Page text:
“The First and Twenty-seventh Tennessee Regiments will ever remember the battle of “Dead Angle,” which was fought June 27th, on the Kennesaw line, near Marietta, Georgia. It was one of the hottest and longest days of the year, and one of the most desperate and determinedly resisted battles fought during the whole war. Our regiment was stationed on an angel, a little spur of the mountain, or rather promontory of a range of hills, extending far out beyond the main line of battle, and was subject to the enfilading fire of forty pieces of artillery of the Federal batteries. It seemed fun for the guns of the whole Yankee army to play upon this point.” – Sam Watkins, First Tennessee Regiment, “Co. Aytch”
I often visit the Kennesaw Mountain National Battlefield Park. The park is a beautiful and magnificently well-preserved 2,965 acre Civil War battleground that played a significant role in the Atlanta Campaign of 1864.
While the Park does a terrific job of interpreting the battleground and guiding its visitors through the expansive grounds, nothing can quite compare to reading the first-hand account of the events that took place there on June 19, 1864 through July 2, 1864.
In Sam Watkins’ personal memoir “Co. Aytch,” he devotes many pages to this battle; specifically a section of the battlefield known as “Dead Angle” where some of the most brutal fighting occurred. Told through the eyes of an ordinary Southern soldier, Watkins definitely had a way with words. His uncanny ability to tell a story puts you right along beside him, as he’s dodging Yankee lead while ducking behind head-logs strung atop Confederate breastworks.
To draw a stronger connection to Watkins and his experiences at Dead Angle, I recently visited the Park to retrace his steps. Check out the images below and the corresponding excerpts from “Co. Aytch.”
Watkins’ View from Dead Angle
(Above) Watkins view from the Confederate Earthworks at Dead Angle.
(Above) Confederate Earthworks of the 1st and 27th Tennessee Regiments.
“Well, on the fatal morning of June 27th, the sun rose clear and cloudless, the heavens seemed made of brass, and the earth of iron, and as the sun began to mount toward the zenith, everything became quiet, and no sound was heard save a peckerwood on a neighboring tree, tapping on its old trunk, trying to find a worm for his dinner. We all knew it was but the dead calm that precedes the storm. On the distant hills we could plainly see officers dashing about hither and thither, and the Stars and Stripes moving to and fro, and we knew the Federals were making preparations for the mighty contest.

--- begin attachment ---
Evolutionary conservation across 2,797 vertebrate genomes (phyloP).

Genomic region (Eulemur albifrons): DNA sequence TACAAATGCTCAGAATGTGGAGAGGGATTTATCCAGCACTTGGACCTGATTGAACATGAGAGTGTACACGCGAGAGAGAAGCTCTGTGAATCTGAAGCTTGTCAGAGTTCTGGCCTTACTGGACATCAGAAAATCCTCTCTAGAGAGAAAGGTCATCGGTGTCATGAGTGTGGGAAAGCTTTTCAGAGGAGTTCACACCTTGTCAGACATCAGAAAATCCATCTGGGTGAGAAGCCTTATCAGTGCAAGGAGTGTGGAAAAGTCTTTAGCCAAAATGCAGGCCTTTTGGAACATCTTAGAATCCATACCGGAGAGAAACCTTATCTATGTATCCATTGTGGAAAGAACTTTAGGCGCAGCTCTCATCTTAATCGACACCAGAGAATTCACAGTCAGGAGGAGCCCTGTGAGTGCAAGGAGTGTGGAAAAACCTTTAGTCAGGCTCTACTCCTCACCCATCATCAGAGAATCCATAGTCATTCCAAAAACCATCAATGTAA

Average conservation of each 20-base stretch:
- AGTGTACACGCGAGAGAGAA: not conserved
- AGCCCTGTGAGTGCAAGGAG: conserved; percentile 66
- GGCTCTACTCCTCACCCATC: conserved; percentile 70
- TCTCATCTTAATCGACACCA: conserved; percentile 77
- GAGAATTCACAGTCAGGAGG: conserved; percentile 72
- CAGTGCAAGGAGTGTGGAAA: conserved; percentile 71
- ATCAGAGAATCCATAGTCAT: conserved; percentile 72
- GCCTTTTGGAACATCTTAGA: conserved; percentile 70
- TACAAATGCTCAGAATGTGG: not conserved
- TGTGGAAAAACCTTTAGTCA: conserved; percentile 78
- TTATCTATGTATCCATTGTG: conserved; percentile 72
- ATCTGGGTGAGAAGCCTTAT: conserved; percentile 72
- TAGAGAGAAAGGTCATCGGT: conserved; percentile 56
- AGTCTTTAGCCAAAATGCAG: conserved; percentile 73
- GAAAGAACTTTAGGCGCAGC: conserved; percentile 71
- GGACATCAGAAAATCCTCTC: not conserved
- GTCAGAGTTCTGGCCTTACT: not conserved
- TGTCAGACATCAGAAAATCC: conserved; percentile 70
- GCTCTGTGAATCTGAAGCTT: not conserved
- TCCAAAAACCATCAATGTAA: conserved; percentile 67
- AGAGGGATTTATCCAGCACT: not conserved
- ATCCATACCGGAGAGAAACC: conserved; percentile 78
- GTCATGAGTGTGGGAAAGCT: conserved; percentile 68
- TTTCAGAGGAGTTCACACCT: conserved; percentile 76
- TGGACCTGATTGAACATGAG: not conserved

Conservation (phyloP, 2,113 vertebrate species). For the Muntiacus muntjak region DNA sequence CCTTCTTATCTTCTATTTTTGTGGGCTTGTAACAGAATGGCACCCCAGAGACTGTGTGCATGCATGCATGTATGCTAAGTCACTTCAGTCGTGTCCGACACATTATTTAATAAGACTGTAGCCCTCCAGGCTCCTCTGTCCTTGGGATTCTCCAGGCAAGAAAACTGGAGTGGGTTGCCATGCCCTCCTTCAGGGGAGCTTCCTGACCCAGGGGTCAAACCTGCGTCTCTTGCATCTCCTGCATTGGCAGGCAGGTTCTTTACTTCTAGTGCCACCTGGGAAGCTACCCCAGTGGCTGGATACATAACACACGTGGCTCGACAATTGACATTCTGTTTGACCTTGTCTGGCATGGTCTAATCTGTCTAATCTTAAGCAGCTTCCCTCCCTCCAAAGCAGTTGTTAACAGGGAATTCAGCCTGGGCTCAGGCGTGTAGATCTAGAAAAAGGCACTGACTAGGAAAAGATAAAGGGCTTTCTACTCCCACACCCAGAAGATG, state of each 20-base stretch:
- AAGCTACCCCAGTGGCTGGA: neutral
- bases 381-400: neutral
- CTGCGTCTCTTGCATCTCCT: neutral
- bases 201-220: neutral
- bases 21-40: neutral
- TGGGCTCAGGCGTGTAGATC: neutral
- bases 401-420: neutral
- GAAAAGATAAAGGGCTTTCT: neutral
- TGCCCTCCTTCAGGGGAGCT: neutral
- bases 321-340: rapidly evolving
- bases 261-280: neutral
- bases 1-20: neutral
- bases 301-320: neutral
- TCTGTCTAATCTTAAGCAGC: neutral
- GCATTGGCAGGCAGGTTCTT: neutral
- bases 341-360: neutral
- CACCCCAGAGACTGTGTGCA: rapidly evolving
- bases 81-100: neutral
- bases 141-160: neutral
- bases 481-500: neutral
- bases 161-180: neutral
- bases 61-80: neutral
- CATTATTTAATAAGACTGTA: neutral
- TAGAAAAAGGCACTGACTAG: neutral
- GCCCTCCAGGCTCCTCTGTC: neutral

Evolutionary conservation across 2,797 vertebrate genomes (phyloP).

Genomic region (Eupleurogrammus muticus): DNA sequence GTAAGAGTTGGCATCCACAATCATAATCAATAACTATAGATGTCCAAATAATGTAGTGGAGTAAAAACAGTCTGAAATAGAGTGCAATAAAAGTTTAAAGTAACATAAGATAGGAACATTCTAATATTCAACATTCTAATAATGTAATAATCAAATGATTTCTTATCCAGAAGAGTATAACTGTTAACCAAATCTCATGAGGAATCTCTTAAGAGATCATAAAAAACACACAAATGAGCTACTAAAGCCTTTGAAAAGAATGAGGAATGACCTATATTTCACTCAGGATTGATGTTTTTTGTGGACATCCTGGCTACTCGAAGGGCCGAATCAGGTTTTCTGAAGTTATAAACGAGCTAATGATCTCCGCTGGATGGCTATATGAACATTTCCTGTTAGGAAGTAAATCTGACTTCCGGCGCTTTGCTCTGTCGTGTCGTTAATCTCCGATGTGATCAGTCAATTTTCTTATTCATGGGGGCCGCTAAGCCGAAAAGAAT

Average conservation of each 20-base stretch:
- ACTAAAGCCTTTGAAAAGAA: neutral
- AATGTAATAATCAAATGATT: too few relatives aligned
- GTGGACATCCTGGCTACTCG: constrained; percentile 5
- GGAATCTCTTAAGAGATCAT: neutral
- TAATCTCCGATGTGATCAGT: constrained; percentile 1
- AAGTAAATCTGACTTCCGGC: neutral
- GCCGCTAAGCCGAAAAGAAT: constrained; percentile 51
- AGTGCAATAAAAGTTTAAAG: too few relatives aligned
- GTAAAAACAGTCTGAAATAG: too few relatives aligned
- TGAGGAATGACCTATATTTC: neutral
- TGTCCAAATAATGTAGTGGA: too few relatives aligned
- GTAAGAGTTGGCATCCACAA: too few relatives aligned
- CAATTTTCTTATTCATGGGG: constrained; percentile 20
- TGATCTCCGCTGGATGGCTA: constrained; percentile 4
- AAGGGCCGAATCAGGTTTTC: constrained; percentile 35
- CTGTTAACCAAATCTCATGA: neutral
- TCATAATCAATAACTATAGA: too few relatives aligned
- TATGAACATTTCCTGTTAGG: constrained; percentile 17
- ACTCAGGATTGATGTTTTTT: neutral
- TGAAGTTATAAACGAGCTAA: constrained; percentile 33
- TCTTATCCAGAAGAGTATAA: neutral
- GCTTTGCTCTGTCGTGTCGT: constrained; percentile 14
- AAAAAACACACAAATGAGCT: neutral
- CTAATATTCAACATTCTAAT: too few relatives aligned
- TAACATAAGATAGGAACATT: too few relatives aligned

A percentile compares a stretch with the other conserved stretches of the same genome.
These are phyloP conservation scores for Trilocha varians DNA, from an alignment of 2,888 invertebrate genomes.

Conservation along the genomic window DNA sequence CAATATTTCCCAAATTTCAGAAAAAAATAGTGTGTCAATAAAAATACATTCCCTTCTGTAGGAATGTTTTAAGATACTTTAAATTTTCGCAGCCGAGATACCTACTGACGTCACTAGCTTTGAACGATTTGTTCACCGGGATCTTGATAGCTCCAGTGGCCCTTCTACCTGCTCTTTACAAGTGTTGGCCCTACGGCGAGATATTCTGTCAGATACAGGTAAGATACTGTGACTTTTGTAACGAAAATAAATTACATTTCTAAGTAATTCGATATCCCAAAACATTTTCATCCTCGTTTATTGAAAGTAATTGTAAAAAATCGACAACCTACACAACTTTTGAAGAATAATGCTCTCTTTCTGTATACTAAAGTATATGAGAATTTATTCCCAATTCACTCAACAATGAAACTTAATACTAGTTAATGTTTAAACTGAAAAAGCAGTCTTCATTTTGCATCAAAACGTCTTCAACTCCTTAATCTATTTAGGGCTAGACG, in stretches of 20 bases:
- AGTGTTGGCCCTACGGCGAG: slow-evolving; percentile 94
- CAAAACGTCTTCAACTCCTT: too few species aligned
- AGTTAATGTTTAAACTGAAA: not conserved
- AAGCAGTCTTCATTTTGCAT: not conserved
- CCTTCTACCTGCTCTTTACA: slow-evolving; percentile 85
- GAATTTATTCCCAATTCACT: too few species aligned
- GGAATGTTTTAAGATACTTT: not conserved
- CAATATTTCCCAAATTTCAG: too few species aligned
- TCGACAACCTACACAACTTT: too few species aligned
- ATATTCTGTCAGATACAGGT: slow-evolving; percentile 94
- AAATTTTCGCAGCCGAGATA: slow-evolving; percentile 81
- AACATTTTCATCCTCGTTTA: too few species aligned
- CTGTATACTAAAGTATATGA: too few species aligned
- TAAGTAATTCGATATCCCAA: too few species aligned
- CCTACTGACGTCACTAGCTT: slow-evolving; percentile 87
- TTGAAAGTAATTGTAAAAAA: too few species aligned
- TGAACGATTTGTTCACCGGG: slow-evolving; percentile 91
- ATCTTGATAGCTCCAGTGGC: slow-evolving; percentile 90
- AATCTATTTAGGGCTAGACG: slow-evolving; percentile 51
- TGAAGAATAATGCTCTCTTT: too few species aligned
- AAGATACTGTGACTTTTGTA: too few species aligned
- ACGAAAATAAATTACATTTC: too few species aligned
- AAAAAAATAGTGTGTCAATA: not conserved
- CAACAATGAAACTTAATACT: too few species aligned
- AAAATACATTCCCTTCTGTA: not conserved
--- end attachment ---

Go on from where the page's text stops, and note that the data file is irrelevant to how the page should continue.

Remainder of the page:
It seemed that the arch-angel of Death stood and looked on with out-stretched wings, while all the earth was silent, when all at once a hundred guns from the Federal line opened upon us, and for more than an hour they poured their solid and chain shot, grape and shrapnel right upon this salient point, defended by our regiment alone, when, all of a sudden, our pickets jumped into our works and reported the Yankees advancing, and almost at the same time a solid line of blue coats came up the hill.” – Sam Watkins
Yankee View of Dead Angle
(Above) This is the Yankee view of Dead Angle. Looking up this hill would have been the 125th, 85th, 86th Illinois and the 52nd, 113th, 121st Ohio. Notice the Illinois Monument in the center of Dead Angle.
As told by Watkins, the violence and ferocity of this battle far surpassed all others. That is quite a statement considering the battles in which he participated–Shiloh, Corinth, Perryville, Murfreesboro, Shelbyville, Chattanooga, Chickamauga, Missionary Ridge, the Hundred Days’ Battles, and the Atlanta, Jonesboro, Franklin, and Nashville campaigns.
“Talk about other battles, victories, shouts, cheers, and triumphs, but in comparison with this day’s fight, all others dwarf into insignificance. The sun beaming down on our uncovered heads, the thermometer being one hundred and ten degrees in the shade, and a solid line of blazing fire right into our very faces, singeing our hair and clothes, the hot blood of our dead and wounded spurting on us, the blinding smoke and stifling atmosphere filling our eyes and mouths, and the awful concussion causing the blood to gush out of our noses and ears, and above all, the roar of battle, made it a perfect pandemonium.” – Sam Watkins
Out of the 5,100 men who formed the Army of Tennessee, only 125 officers and men remained when the war came to an end in 1865.